When Elizabeth was staying with the couple, they were seated at Chelsea Manor–in what is now known as the Royal Borough of Kensington and Chelsea. The Manor was situated on the Thames and was close to several important establishments used by the Lord Protector and his council. At the time Ashley claims Parr was involved in Seymour’s damaging antics. Parr had a HUGE household with a lot of staff on watch. If Parr had participated in these acts, why did no one else contribute, with the SAME story? Ashley was the only one to speak of Parr is such a demeanour. 

We also have evidence that Ashley encouraged Elizabeth to play along with Seymour. Ashley told Elizabeth that she would be lucky to have such a man. This was ALL done while Seymour was still married to Parr. Evidence also states that Ashley was jealous and had a crush on Seymour — so the weight of her testimony … Is basically worth a grain of salt. Parr never had any inappropriate relations with her stepchildren recorded as described by Ashley. Parr had stepchildren from 1534 until her death in September of 1548. If she was not trustworthy, her second husband never would have left his daughter in Parr’s care. Also, King Henry never would have left Parr in control of everything while he was in France if he believed her to be a bad influence and what not. Her Regency during this time in her reign, could have become a permanent status if Henry had died in France–The behaviour fits Seymour, but not Parr.  

Dispelling myths: The Truth Behind Edward IV & Cecily Neville

From the blog of Carolina Casas.

tudors & other histories

Cecily and Edward IV Edward IV “the Rose of Rouen” and his mother “Proud Cis” Cecily Neville, Duchess Dowager of York.

Today historians still debate Edward IV’s parentage but a poem done in his honor, shortly after he was sworn in as King, leaves it very clear he was Richard, Duke of York’s son:

“Y is for York that is manly and mighty
That be grace of God and great revelation
Reining with rules reasonable and right-full
That which for our sakes hath suffered vexation.

E is for Edward whose fame the earth shall spread
Because of his wisdom named prudence
shall save all England by his manly deeds
Wherefore we owe to do him reverence

M is for March, through every trial
Drawn by discretion that worthy and wise is
conceived in wedlock and coming of blood royal
Joining unto virtue, excluding all vices.”

There was a scene in the White Queen, both…

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Family of Queen Katherine: The Duchess, Cecily of York

Written by Carolina Casas and Meg McGath

Different depictions of Lady Cecily, Duchess of York. Drawing on the left by Lisa Graves.
Lady Cecily (born Neville), Duchess of York, aka “Queen by Right” was one of the leading women of the War of the Roses. Mother of Kings; she was mother to Edward IV and Richard III of the House of York. She was the youngest daughter of Sir Ralph, Earl of Westmorland and his second wife, Lady Joan Beaufort. Joan was part of the illegitimate children of Prince John of Gaunt, 1st Duke of Lancaster (son of King Edward III) and his mistress, later wife, Katherine (née Röet). Katherine had been a lady-in-waiting to the Duke’s mother, Queen Philippa. Their romance started during Lancaster’s second marriage to Constanza of Castile. After Constanza’s death, Katherine and Lancaster were married. A bill in Parliament was passed to legitimise their children. However, they were barred from the Royal Succession.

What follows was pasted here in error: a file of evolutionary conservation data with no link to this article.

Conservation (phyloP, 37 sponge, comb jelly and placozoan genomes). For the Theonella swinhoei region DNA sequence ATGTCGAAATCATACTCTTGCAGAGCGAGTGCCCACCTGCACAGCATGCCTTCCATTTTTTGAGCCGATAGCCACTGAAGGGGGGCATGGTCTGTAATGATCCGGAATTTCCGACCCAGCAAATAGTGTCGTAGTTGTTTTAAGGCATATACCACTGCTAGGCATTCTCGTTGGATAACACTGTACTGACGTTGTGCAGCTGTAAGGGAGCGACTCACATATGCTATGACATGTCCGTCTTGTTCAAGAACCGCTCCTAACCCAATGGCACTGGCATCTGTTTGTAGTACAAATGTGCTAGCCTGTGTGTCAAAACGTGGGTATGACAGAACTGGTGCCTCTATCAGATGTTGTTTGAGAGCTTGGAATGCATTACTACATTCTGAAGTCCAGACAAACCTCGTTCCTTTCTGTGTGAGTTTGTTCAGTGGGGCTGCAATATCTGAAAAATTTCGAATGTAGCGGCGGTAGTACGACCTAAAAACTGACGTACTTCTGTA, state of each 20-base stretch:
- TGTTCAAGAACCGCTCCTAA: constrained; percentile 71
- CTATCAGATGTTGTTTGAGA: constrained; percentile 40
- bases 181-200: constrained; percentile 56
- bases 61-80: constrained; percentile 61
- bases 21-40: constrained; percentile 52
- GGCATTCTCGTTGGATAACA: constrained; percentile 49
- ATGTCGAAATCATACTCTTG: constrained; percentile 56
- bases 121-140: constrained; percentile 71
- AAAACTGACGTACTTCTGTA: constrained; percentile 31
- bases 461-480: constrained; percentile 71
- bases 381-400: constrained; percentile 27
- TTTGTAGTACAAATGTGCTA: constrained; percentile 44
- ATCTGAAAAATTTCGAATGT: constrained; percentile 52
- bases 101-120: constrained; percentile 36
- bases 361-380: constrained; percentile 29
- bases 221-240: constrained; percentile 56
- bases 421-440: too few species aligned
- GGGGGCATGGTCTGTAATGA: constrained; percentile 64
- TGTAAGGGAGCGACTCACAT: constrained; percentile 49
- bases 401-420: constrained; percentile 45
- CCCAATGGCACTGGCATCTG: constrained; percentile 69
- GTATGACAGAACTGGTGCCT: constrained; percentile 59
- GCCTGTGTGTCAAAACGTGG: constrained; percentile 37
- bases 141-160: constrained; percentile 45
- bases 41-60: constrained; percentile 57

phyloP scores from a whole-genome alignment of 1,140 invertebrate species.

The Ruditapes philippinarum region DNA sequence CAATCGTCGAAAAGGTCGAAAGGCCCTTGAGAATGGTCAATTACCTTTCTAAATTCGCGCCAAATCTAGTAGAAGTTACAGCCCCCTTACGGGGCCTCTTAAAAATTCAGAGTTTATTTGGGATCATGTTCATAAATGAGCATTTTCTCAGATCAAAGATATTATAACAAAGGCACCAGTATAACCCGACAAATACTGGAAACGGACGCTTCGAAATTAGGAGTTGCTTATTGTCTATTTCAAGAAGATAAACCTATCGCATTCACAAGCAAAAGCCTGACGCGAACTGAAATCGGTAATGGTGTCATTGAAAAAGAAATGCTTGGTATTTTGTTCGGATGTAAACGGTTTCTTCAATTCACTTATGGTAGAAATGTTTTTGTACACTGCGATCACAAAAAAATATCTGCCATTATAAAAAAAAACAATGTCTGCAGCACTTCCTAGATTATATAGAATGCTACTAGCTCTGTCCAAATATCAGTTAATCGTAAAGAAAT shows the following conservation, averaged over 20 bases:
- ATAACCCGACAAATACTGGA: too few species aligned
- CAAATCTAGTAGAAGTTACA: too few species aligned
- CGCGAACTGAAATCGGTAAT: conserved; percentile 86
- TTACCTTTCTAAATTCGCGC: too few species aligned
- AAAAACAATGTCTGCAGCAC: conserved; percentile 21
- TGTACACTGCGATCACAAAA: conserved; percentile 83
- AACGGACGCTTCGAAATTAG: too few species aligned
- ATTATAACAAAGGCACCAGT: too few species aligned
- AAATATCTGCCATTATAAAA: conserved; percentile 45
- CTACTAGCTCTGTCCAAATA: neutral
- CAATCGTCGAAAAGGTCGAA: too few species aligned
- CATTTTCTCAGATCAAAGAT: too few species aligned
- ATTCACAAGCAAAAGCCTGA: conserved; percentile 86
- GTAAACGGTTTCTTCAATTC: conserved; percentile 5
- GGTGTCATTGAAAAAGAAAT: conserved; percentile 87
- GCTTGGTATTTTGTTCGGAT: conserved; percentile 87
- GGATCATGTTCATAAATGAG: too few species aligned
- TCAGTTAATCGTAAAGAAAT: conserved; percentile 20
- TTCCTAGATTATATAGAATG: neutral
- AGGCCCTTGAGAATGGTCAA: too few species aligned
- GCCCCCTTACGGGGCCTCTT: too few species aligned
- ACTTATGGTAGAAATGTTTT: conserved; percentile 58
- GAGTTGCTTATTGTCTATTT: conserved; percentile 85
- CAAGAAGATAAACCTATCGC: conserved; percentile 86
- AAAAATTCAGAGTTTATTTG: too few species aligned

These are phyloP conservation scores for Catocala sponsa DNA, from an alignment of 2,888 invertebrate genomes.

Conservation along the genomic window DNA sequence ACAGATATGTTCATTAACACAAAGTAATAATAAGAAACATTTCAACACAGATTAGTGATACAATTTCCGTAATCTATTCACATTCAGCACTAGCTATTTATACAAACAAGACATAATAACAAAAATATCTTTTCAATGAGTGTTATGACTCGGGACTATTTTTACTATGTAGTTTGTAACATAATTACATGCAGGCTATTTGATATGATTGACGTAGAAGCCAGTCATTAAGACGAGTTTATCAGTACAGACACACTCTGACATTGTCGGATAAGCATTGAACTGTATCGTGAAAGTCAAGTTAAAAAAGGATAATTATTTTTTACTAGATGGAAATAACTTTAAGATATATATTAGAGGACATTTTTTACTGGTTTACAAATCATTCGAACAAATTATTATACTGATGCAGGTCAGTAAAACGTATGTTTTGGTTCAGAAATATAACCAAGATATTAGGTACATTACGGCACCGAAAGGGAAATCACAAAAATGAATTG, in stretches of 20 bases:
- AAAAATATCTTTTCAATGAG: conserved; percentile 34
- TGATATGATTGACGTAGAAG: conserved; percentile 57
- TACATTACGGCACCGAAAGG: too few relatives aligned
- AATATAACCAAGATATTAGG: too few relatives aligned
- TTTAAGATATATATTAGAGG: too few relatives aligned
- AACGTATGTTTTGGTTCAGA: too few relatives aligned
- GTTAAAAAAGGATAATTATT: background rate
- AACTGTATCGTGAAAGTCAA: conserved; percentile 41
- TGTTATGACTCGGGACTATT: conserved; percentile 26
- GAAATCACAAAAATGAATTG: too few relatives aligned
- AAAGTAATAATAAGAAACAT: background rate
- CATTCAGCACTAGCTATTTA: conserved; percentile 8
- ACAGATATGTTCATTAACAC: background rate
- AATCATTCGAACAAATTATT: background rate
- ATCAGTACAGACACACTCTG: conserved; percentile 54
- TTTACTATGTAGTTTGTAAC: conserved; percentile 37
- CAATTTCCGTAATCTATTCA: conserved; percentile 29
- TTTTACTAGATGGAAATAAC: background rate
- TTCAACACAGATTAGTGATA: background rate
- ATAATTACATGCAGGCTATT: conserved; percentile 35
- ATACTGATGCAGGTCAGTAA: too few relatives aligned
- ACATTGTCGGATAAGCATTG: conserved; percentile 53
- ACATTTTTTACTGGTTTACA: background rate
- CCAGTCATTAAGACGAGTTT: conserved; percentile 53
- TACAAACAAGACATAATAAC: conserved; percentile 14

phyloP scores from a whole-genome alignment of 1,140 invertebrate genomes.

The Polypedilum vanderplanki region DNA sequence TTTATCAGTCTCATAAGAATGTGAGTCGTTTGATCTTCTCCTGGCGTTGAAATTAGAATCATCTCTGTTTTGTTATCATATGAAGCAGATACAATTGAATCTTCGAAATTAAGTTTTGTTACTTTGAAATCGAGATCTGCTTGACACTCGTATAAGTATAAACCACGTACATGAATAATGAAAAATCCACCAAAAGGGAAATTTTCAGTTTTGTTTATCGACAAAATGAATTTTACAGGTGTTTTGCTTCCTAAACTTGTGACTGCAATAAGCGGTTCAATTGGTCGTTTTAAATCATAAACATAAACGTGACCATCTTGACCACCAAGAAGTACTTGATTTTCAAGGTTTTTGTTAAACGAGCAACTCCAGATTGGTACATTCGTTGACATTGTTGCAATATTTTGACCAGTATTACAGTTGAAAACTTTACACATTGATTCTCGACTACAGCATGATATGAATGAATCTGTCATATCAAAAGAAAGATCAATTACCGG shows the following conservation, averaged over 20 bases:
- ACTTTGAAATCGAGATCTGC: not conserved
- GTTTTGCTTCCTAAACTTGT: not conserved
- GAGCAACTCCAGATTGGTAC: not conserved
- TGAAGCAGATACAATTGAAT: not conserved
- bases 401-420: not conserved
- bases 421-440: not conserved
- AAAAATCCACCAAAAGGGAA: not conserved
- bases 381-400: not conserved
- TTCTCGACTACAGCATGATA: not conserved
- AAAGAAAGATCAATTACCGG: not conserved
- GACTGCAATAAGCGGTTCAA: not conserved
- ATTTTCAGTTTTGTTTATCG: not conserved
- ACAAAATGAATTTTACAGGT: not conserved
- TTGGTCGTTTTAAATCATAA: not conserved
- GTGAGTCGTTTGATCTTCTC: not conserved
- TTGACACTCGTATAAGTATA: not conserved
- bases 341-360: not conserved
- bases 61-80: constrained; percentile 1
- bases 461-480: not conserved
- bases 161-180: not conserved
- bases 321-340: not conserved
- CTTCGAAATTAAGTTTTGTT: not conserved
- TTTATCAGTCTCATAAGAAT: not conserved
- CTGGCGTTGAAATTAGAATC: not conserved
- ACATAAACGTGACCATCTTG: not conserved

wars-of-the-roses-family-tree
The Houses of Lancaster & York descended from the sons of Edward III of England
Lady Cecily married to Richard of York (Plantagenet) when she was just a teenager. This was normal for the time. The legal age for girls to marry was twelve and for boys it was fourteen. Richard was only a few years older. He was the son of Lord Richard, Earl of Cambridge and Lady Anne de Mortimer. Both of his parents had claims to the throne as descendants of King Edward III. Lord Richard was a grandson of Prince Edmund of Langley, 1st Duke of York (fourth surviving son of King Edward) while Lady Anne was a granddaughter of Philippa of Clarence; daughter of Prince Lionel of Antwerp, 1st Duke of Clarence (the second surviving son of King Edward).

richardyorkdeath

When Richard and his son were killed at the battle of Wakefield in December of 1460, Cecily was forced to send her two youngest sons to Burgundy. At the time, Cecily’s cousin Isabel (of Portugal), was Duchess of Burgundy as the wife to Philip “the good”. The boys didn’t return until after their brother had successfully deposed Henry VI and made himself King.

cecily
Cecily, the widowed Duchess of York by Geoffrey Wheeler
Before Edward IV married Elizabeth, Cecily was one of the most influential women in the land. In the White Queen she is depicted as proud and an elitist, with many fans taking on the side of poor, poor, Jaquetta and her eldest daughter when they had to defend themselves against mean ol’ Cecily telling them she doesn’t approve of the marriage and will do anything to disinherit him, just to see the Woodvilles finished.

Portrayal in “The White Queen

It is fashionable to see girl vs girl on screen, especially when it is royals. After all, in the realm of fiction it should be a woman’s show, right?

york
“The Scene” — Jacquetta vs Cecily; a true cat-fight invented by Philippa Gregory, solely for modern viewers entertainment. “The White Queen“, Episode 1.
Except that this woman is based on a real person and contrary to popular belief, she wasn’t out to destroy the Woodvilles. Her son’s marriage really set things back for his dynasty (and the House of York). As far as Cecily knew, if one king could easily be deposed and coerced, another one could be too. And the Woodvilles weren’t royal so they brought no alliance, nothing to the table.